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Venue-Based Sampling in STD Research: Generalizeable to and Independent of Whom?

ELLEN, JONATHAN M. MD*; FICHTENBERG, CAROLINE M. PhD†

Sexually Transmitted Diseases: August 2007 - Volume 34 - Issue 8 - pp 532-533
doi: 10.1097/OLQ.0b013e318125660c
Editorial

From the *Division of General Pediatrics and Adolescent Medicine, Department of Pediatrics, Johns Hopkins School of Medicine; and †Department of Epidemiology, Johns Hopkins Bloomberg School of Public Health, Baltimore, Maryland

Correspondence: Jonathan M. Ellen, MD, Department of Pediatrics, Johns Hopkins School of Medicine, Mason F. Lord, Center Tower, 5200 Eastern Ave., Suite 4200, Baltimore, MD 21224. E-mail: jellen@jhmi.edu.

Received for publication May 11, 2007, and accepted May 24, 2007.

In this issue, Rothenberg and colleagues report on the prevalence of sexual behaviors and STIs, including gonorrhea, chlamydia, herpes, hepatitis C, and HIV, among a sample of youth, black, 15 to 18 years old, recruited through venue-based and network sampling approaches from working-class neighborhoods in Atlanta.1 The investigators found that approximately 15% to 20% of participants had been expelled from school, over 20% of the boys were selling drugs, and greater than 25% of the boys and girls had ever spent time in jail. On average, the boys had more than 4.5 sex partners in the past year and the girls had more than 1.5 sex partners in the past year. Most alarming were the high rates of chlamydia and gonorrhea among participants. Chlamydia infection rates among the boys and girls were approximately 13% and 27%, respectively, whereas gonorrhea rates were 2% and 11%, respectively. These rates are higher than national estimates2 and Healthy People 2010 goals.3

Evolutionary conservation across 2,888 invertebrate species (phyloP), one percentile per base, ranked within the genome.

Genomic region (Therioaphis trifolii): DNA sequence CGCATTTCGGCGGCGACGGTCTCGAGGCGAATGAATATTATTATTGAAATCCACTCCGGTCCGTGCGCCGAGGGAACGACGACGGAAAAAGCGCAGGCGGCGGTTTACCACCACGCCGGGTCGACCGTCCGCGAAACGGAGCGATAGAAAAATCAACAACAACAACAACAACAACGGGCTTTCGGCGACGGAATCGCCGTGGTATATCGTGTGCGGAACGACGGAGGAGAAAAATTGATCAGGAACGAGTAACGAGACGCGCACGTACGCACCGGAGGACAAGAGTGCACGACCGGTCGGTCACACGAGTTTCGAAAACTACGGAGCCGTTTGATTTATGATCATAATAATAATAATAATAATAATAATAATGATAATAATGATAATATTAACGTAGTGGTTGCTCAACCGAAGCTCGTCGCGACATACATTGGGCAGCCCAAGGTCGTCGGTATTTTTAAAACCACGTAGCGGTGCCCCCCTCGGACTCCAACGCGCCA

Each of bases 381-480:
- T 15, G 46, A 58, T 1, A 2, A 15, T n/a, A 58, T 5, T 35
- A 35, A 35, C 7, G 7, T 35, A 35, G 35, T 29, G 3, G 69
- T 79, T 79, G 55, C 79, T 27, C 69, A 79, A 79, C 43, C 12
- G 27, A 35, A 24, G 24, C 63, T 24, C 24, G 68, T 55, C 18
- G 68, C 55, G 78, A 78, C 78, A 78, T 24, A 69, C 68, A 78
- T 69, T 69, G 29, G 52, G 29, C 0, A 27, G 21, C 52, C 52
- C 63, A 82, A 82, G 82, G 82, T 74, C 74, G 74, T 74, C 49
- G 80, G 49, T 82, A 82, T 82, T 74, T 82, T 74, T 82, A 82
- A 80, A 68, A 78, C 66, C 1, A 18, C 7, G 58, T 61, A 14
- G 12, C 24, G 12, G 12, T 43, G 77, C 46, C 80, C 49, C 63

Many might be inclined to dismiss these findings as biased, however, because participants were not randomly and independently selected. Indeed, the investigators enrolled participants by directly approaching youth at 6 street-based venues, including a mall in a working-class neighborhood in southwest Atlanta. The venues were purposefully selected because they appeared to be high-traffic venues attended by age-eligible individuals. Every participant enrolled from the venues was asked to nominate at least 1 social, drug, or sexual contact for participation. A total of 512 participants were enrolled: 242 from the venues and 270 of their contacts. As would have been expected, many of the individuals recruited from a venue were linked to others recruited from the same venue. The number of dyads in the final sample was 991, which consisted of interconnected venue participants and venue participants and their enrolled contacts. As a result of this sampling design, it is difficult to argue that these results are generalizeable to a larger population.

We would argue, however, that this is the wrong way to think about this study, just as thinking about individuals in isolation is the wrong way to think about disease transmission. We believe instead that this study should be interpreted in the context of the growing body of literature illustrating the importance of factors beyond the individual in disease transmission.4 What this sample represents is a sample from the networks through which behaviors as well as infectious organisms are transmitted. As such, this study illustrates the way in which certain behaviors and pathogens cluster in certain socially and geographically defined groups. Although the study does not speak to the burden of risk borne by black youth nationally, it does tell us something very important about the burden of risk shouldered by certain communities and about the disparities that exist between different communities.